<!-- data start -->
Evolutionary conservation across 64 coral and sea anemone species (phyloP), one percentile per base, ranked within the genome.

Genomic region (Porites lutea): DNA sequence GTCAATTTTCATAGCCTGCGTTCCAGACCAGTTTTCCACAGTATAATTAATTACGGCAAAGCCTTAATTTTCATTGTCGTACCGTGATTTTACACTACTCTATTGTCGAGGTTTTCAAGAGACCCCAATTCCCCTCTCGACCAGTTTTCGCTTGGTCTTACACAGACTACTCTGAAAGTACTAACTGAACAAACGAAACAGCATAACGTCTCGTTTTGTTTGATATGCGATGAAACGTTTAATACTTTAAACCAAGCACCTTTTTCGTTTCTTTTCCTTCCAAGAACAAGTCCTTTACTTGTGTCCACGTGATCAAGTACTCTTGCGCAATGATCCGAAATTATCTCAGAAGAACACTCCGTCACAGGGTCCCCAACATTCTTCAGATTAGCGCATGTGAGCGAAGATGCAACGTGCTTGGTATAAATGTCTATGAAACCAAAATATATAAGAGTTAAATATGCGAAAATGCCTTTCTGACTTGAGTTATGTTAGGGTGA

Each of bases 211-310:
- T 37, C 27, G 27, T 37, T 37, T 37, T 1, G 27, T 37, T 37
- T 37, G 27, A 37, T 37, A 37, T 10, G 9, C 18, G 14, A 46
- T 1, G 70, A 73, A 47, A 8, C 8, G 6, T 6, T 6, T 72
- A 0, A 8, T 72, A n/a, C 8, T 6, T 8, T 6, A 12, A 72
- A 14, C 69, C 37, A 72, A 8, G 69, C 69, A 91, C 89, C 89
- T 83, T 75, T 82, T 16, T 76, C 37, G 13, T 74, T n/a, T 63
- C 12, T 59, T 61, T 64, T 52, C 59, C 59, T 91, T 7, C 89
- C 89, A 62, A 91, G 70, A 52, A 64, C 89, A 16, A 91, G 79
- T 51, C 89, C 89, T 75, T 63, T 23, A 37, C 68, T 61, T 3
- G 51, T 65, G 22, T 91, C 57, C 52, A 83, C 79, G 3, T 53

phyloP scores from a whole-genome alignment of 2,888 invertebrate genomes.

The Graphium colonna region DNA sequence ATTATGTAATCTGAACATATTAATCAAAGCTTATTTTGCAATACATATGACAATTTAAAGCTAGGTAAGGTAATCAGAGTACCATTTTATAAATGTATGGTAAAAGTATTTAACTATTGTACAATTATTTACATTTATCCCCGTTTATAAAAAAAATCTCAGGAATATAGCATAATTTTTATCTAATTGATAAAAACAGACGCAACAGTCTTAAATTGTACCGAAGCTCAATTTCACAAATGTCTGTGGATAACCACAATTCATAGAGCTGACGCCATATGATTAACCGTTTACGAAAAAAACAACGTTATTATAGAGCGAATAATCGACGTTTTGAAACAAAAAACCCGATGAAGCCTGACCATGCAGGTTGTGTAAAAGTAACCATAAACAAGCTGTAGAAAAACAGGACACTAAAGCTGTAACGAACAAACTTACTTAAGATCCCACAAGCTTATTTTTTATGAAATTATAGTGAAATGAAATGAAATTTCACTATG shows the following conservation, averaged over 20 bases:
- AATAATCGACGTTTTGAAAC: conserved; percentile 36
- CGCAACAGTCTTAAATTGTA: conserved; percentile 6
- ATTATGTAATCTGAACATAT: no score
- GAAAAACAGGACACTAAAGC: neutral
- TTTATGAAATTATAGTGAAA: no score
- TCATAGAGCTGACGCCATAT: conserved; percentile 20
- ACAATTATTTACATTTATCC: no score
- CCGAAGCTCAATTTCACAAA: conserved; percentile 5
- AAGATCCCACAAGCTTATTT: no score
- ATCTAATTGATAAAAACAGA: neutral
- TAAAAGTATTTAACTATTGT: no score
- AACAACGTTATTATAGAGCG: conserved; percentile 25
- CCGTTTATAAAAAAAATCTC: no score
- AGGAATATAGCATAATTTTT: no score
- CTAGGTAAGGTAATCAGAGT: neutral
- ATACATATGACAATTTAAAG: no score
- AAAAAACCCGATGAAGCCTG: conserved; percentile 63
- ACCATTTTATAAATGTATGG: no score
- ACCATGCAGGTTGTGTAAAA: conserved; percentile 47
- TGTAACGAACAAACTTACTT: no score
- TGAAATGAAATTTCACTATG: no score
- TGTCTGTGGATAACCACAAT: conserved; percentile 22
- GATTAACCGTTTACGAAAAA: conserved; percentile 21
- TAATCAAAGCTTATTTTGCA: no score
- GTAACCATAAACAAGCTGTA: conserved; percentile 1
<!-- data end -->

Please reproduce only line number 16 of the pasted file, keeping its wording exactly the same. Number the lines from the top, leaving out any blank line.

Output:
- AATAATCGACGTTTTGAAAC: conserved; percentile 36